The new approach could have implications for many genetic diseases
JUPITER, FL, February 22, 2012 – While RNA is an appealing drug target, small molecules that can actually affect its function have rarely been found. But now scientists from the Florida campus of The Scripps Research Institute have for the first time designed a series of small molecules that act against an RNA defect directly responsible for the most common form of adult-onset muscular dystrophy.
In two related studies published recently in online-before-print editions of Journal of the American Chemical Society and ACS Chemical Biology, the scientists show that these novel compounds significantly improve a number of biological defects associated with myotonic dystrophy type 1 in both cell culture and animal models.
“Our compounds attack the root cause of the disease and they improve defects in animal models,” said Scripps Research Associate Professor Matthew Disney, PhD. “This represents a significant advance in rational design of compounds targeting RNA. The work not only opens up potential therapies for this type of muscular dystrophy, but also paves the way for RNA-targeted therapeutics in general.”
Myotonic dystrophy type 1 involves a type of RNA defect known as a “triplet repeat,” a series of three nucleotides repeated more times than normal in an individual’s genetic code. In this case, the repetition of the cytosine-uracil-guanine (CUG) in RNA sequence leads to disease by binding to a particular protein, MBNL1, rendering it inactive. This results in a number of protein splicing abnormalities. Symptoms of this variable disease can include wasting of the muscles and other muscle problems, cataracts, heart defects, and hormone changes.
To find compounds that acted against the problematic RNA in the disease, Disney and his colleagues used information contained in an RNA motif-small molecule database that the group has been developing. By querying the database against the secondary structure of the triplet repeat that causes myotonic dystrophy type 1, a lead compound targeting this RNA was quickly identified. The lead compounds were then custom-assembled to target the expanded repeat or further optimized using computational chemistry. In animal models, one of these compounds improved protein-splicing defects by more than 40 percent.
“There are limitless RNA targets involved in disease; the question is how to find small molecules that bind to them,” Disney said. “We’ve answered that question by rationally designing these compounds that target this RNA. There’s no reason that other bioactive small molecules targeting other RNAs couldn’t be developed using a similar approach.”
The first authors of the JACS study, “Design of a Bioactive Small Molecule that Targets the Myotonic Dystrophy Type 1 RNA via an RNA Motif-Ligand Database & Chemical Similarity Searching” (http://pubs.acs.org/doi/abs/10.1021/ja210088v), are Raman Parkesh and Jessica Childs-Disney of Scripps Research. Other authors include Amit Kumar and Tuan Tran also of Scripps Research; Masayuki Nakamori, Jason Hoskins and Charles A. Thornton of the University of Rochester; and Eric Wang, Thomas Wang and David Housman of the Massachusetts Institute of Technology. This study was supported by the National Institutes of Health, Scripps Research, the Camille & Henry Dreyfus Foundation, and the Research Corporation for Science Advancement.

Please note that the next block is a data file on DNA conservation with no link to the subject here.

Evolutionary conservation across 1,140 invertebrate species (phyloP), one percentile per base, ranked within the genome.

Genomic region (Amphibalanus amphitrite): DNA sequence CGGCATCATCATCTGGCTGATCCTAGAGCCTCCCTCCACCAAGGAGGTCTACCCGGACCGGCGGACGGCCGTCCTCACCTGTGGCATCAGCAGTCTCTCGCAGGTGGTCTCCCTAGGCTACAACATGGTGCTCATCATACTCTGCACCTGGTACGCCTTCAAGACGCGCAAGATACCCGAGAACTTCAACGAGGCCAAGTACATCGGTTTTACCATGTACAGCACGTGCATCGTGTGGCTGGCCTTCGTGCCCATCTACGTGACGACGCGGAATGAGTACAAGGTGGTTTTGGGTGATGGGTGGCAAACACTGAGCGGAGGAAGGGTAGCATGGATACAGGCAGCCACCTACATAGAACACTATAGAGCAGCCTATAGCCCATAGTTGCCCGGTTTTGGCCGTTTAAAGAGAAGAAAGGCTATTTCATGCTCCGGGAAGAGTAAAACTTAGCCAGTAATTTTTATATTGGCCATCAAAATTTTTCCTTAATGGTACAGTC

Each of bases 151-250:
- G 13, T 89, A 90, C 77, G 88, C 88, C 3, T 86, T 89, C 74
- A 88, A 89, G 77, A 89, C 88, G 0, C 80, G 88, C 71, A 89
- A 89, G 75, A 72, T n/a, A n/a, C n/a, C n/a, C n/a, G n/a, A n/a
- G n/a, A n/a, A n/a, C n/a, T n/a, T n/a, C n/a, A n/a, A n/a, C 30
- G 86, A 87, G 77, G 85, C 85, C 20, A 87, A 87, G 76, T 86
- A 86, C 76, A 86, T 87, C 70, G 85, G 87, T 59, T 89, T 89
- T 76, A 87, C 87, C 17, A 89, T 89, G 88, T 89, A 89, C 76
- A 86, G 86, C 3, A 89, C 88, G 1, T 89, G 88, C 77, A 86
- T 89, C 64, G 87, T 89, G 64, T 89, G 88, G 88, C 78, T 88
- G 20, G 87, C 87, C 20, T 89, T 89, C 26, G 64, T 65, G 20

The first author of the ACS Chemical Biology study, “Rationally Designed Small Molecules Targeting the RNA That Causes Myotonic Dystrophy Type 1 Are Potently Bioactive” (http://pubs.acs.org/doi/abs/10.1021/cb200408a) is Jessica L. Childs-Disney of Scripps Research. Other authors include Suzanne G. Rzuczek of Scripps Research and Jason Hoskins and Charles A. Thornton of the University of Rochester. This study was supported by the National Institutes of Health, the Muscular Dystrophy Association, Scripps Research, the Camille & Henry Dreyfus Foundation, and the Research Corporation for Science Advancement.
About The Scripps Research Institute
The Scripps Research Institute (TSRI) is one of the world's largest independent, not-for-profit organizations focusing on research in the biomedical sciences. TSRI is internationally recognized for its contributions to science and health, including its role in laying the foundation for new treatments for cancer, rheumatoid arthritis, hemophilia, and other diseases. An institution that evolved from the Scripps Metabolic Clinic founded by philanthropist Ellen Browning Scripps in 1924, the institute now employs about 2,700 people on its campuses in La Jolla, CA, and Jupiter, FL, where its renowned scientists—including two Nobel laureates—work toward their next discoveries. The institute's graduate program, which awards PhD degrees in biology and chemistry, ranks among the top ten of its kind in the nation. For more information, see www.scripps.edu.
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